Sunday, January 20, 2013

Men Who Cook - Venduckel

I really enjoy eating.... almost as much as I enjoy hunting.  As a result, I also like to cook, learn from others with more kitchen talent and experiment in the kitchen or over the grill.

I've always, however, struggled with cooking wild game.  Sure, there are the standards like fried venison backstrap (loin) or a simple stew with cream of mushroom soup in a crock pot which are both good and hard to mess up.  But most wild game, at least to me, is challenging since it is very low in fat.  Cross cut a venison roast and you will see no intramuscular fat (i.e. marbling).  As a result, it is very easy for most game to dry out and have the texture of boot leather.

Classic Turducken!
For years, my favorite Aunt has prepared a Turducken for Christmas or Thanksgiving.  For those of you who have never experienced this delight in gastronomy, a turducken is a boneless chicken stuffed in a boneless duck which is all then stuffed in a boneless turkey.  These often have Cajun seasonings and the worst I've ever had was incredible.  They can be bought ready-to-cook or prepared yourself.

A friend of mine from Southern Louisiana (and world-class cook) and I have joked for years about other such odd meat-combinations but never pulled the trigger to make it happen.  Recently, I took the plunge.

Ladies and Gentlemen... I present to you.....the Venduckel.

What is a Venduckle?  A VENison roast stuffed with DUCK which has been stuffed with squirrEL.  Odd?  Perhaps.  Tasty?  Better than I imagined.

Before proceeding, please understand that I prefer to cook by "feel" versus rigid recipes.  The following is a loose guide.  There are 1,000s of options to season or modify your Venduckel.  Experimentation is encouraged.  Please share your stories.


  • 5-6 squirrel quarters (@ room temp*) (not 5-6 squirrels but 5-6 individual quarters or pieces)
  • 3-4 duck breasts  (@ room temp*)
  • ~1/2 of a venison backstrap (tenderized a bit with a hammer or knife-like tenderizer (@ room temp*)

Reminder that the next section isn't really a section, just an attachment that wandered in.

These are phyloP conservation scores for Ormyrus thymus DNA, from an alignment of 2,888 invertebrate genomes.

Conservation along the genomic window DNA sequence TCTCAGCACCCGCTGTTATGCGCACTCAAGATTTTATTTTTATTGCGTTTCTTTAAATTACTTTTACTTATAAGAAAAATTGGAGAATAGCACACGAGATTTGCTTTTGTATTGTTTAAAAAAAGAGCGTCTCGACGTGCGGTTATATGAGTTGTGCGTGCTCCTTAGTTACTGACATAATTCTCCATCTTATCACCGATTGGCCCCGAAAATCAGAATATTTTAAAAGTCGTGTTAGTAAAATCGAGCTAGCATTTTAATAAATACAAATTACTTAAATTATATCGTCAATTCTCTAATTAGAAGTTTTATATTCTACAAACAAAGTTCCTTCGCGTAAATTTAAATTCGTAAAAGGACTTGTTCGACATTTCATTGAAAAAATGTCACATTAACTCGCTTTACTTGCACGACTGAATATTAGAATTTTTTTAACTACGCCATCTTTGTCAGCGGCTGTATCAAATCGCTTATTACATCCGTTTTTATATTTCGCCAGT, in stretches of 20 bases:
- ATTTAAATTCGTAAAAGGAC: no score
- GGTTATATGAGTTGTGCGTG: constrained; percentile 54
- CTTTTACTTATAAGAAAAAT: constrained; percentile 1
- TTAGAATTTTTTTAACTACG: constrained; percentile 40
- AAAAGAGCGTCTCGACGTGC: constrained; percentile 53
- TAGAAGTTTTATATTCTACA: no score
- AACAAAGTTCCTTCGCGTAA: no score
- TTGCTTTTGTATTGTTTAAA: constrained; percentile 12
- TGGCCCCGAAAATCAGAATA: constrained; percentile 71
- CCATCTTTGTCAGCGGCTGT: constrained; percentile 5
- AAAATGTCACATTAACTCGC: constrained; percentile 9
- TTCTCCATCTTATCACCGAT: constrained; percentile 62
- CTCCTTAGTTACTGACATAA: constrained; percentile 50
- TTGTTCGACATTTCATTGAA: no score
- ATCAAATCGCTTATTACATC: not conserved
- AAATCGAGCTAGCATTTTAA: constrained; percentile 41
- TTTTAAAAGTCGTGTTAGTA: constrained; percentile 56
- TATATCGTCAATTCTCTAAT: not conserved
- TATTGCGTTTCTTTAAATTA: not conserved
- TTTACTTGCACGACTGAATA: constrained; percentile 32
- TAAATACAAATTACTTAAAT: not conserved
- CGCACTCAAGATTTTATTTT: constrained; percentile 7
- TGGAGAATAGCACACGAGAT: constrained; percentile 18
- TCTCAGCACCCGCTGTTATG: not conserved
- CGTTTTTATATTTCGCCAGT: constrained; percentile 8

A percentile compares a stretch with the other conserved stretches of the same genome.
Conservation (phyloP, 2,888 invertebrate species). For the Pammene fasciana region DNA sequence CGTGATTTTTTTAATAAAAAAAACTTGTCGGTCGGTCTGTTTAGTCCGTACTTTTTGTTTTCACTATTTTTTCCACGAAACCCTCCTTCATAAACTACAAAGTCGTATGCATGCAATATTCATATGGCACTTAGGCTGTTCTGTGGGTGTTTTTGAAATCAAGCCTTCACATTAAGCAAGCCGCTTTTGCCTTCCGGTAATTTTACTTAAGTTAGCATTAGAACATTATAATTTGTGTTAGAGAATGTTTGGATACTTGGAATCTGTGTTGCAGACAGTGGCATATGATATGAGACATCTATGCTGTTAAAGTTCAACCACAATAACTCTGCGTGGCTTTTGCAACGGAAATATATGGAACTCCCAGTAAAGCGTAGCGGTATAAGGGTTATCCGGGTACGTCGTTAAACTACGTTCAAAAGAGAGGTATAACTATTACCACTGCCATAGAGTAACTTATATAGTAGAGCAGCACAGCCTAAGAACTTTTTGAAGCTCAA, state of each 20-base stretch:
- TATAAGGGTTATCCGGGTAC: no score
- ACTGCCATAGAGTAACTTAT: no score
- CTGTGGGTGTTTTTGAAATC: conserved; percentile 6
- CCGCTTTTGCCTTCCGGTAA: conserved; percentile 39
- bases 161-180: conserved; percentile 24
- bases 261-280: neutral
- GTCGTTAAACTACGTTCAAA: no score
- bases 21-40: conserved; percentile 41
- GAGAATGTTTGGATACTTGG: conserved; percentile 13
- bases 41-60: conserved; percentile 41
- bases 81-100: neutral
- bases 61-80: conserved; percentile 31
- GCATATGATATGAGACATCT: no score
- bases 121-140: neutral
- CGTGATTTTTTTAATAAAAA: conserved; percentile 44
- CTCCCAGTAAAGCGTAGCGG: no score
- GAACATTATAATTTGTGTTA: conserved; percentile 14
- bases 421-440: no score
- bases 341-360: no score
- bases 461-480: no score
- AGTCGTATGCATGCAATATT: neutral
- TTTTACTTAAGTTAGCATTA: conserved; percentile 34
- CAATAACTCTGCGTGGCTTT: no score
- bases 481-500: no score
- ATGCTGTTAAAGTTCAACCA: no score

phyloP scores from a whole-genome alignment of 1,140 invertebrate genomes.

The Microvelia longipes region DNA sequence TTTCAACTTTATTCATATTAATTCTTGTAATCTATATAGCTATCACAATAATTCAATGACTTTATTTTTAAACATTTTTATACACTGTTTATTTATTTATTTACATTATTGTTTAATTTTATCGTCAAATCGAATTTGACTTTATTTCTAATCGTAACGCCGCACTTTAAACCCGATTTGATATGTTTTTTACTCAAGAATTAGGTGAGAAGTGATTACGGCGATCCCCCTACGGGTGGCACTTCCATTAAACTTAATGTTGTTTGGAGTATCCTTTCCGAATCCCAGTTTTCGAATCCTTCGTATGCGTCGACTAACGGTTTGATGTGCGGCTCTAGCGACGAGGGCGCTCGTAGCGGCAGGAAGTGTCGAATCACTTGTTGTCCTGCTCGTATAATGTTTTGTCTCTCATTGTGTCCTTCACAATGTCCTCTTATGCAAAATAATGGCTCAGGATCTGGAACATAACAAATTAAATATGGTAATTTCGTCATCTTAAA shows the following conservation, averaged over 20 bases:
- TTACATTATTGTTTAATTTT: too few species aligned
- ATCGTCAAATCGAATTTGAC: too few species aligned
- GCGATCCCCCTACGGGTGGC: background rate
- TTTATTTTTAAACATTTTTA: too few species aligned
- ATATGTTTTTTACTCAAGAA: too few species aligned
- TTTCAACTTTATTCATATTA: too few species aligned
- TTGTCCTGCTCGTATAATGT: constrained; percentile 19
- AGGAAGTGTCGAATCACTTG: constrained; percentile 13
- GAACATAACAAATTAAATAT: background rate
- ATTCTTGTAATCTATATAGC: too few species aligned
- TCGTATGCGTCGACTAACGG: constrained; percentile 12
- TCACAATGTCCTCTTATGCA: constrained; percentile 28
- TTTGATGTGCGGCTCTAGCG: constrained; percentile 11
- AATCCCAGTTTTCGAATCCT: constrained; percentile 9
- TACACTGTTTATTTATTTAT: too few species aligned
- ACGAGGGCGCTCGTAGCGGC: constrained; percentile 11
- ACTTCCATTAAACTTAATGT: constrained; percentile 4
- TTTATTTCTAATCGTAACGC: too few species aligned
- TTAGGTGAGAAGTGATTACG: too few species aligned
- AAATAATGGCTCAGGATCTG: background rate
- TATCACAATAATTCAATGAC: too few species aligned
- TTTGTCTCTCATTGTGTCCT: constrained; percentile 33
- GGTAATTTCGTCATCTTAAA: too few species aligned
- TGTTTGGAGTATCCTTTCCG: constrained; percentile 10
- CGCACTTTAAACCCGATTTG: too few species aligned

• ~1/4 stick of butter
  • course black pepper
  • Cajun seasoning
  • some type of meat rub (I like Adams Reserve "House All Purpose Rub")

Prep Time
2-3 months depending on the season, how good a shot you are and if you do not have a well stocked freezer.  Otherwise, ~25 minutes.

General Steps
1.  Plan, hunt, kill, gut, clean and prepare the first 3 ingredients.

2.  Debone the squirrel quarters.  A really sharp knife helps since these little guys can be tough.  I simply cut around the tendons at the major joints since it is like eating those little rubber bands used by kids with braces.  Betcha never thought those high school biology dissection skills would come in handy!!!  Set aside.

Squirrel quarters for Venduckel

3.  Butterfly the duck breasts.  Cut them as evenly as possible about 95% of the way through so they open like a book.  Set aside.

4.  Do the same with the venison roast.  You might need 3-4 cuts so the entire roast will lay flat like a small, meaty blanket.  Set aside.

Venison blanket - a bit sloppy.  Try to uniform thickness (not what I achieved here).
5.  Melt the butter and drizzle about 1/4 on the squirrel.  Add a reasonable about of the meat rub and Cajun seasoning.  Don't go crazy here.  The goal is to complement the flavor of the meat, not cover it up.  Ensure the squirrel is well coated and the ingredients are well mixed.

Squirrel prep.
6.  Lay out a blanket of duck breasts with the edges overlapping a bit.  Drizzle butter and season as you did with the squirrel.  Place the seasoned squirrel in the middle and wrap as tightly as you can in the duck.

Duck blanket pre-squirrel.
7.  Repeat with the venison but only season the "inside" side (I'll explain later why).  Season, drizzle with butter and wrap the duck/squirrel roll in the venison blanket.  You are going to have a buttery, slippery nasty looking roll-o-meat so pin it with toothpicks or bamboo skewers.  (Meat twine would work too.)

Rolling up the Venduckel - make it as tight as possible.
I'll let you insert your own comment here as to what this might look like!